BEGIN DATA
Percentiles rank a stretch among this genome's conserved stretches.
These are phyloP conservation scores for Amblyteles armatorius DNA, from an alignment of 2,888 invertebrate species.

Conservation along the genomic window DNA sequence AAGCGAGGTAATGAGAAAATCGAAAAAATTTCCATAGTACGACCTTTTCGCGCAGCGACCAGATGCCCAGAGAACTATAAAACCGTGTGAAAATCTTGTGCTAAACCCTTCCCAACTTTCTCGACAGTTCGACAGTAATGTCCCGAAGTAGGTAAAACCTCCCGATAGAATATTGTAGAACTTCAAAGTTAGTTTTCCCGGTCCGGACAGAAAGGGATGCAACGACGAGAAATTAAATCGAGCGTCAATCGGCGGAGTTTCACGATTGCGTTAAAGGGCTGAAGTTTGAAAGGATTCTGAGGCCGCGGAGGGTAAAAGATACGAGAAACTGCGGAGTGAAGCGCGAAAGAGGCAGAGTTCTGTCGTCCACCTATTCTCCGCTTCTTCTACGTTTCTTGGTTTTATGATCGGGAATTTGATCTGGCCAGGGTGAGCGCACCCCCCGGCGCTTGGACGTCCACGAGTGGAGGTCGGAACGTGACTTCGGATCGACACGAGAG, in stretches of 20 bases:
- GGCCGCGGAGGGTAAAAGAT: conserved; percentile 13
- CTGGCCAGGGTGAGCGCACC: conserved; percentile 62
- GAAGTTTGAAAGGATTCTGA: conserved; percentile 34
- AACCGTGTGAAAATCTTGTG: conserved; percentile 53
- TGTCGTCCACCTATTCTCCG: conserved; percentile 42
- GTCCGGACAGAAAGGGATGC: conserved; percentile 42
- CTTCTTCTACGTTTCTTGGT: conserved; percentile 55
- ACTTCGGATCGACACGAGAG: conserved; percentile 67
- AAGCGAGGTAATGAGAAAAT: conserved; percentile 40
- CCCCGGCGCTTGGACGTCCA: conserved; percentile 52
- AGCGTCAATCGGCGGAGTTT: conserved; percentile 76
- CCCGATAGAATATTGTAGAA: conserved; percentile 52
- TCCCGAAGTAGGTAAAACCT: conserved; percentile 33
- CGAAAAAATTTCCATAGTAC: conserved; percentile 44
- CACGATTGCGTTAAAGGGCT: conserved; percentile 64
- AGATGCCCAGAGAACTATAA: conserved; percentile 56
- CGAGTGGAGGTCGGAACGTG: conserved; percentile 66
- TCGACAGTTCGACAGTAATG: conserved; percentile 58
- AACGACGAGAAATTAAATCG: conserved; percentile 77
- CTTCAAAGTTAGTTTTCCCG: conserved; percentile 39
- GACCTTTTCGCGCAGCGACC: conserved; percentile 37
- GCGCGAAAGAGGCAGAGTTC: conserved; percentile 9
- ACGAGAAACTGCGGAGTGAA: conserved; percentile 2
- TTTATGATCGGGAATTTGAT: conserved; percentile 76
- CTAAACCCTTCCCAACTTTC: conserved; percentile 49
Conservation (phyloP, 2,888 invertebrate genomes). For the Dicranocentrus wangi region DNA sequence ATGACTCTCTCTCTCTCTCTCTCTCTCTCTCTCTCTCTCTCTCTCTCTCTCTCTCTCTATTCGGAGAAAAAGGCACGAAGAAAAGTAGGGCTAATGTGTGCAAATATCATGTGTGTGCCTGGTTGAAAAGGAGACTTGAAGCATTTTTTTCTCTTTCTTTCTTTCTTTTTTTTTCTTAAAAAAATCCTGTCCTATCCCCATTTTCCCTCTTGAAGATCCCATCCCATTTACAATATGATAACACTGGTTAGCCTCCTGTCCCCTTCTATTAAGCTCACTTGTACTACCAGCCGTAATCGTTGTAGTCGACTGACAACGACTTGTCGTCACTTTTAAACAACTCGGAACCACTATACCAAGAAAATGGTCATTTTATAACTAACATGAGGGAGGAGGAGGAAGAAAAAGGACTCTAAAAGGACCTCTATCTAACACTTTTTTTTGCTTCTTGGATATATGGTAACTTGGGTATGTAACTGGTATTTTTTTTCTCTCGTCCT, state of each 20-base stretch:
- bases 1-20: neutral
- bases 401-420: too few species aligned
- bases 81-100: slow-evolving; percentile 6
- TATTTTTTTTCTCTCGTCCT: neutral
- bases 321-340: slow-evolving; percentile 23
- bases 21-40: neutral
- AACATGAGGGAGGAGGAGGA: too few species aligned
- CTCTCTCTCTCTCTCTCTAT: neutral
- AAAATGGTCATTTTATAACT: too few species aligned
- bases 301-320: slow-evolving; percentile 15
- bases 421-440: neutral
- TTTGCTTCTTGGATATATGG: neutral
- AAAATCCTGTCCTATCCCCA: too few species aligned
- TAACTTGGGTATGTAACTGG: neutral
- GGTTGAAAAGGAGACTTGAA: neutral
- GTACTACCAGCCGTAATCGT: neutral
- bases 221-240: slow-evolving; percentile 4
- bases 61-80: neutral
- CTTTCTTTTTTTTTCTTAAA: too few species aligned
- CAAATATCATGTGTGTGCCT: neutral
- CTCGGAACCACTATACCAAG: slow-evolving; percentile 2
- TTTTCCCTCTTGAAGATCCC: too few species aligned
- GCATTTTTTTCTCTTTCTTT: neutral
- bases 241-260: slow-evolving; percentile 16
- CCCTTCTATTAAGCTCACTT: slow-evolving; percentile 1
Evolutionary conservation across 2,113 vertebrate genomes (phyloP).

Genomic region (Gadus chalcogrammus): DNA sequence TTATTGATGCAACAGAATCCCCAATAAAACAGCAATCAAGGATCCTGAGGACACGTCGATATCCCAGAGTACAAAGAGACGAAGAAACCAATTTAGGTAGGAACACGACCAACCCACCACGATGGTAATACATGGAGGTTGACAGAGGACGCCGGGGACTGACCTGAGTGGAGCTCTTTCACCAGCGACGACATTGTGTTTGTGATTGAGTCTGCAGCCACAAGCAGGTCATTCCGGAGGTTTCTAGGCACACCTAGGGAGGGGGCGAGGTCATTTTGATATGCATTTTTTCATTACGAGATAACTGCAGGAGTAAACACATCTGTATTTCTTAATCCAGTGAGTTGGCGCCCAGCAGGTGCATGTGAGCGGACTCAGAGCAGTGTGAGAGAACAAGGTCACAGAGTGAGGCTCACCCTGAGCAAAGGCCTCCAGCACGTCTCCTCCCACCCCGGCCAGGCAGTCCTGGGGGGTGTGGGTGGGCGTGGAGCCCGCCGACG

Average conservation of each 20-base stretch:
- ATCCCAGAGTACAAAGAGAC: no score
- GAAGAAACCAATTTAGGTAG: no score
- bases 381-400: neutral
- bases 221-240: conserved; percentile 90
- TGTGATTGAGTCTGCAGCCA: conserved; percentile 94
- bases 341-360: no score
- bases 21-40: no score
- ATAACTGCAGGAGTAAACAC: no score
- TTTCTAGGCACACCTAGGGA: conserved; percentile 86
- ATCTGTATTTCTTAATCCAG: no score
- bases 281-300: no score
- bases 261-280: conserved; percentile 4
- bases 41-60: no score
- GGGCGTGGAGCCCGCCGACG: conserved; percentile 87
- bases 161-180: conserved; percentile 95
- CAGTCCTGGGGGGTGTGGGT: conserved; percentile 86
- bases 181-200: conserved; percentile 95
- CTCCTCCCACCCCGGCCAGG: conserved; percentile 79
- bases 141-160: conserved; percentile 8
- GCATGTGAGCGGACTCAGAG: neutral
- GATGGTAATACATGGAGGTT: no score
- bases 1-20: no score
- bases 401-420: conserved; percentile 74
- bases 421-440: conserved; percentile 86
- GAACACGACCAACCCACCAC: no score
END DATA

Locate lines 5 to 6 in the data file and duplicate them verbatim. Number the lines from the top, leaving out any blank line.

- CTGGCCAGGGTGAGCGCACC: conserved; percentile 62
- GAAGTTTGAAAGGATTCTGA: conserved; percentile 34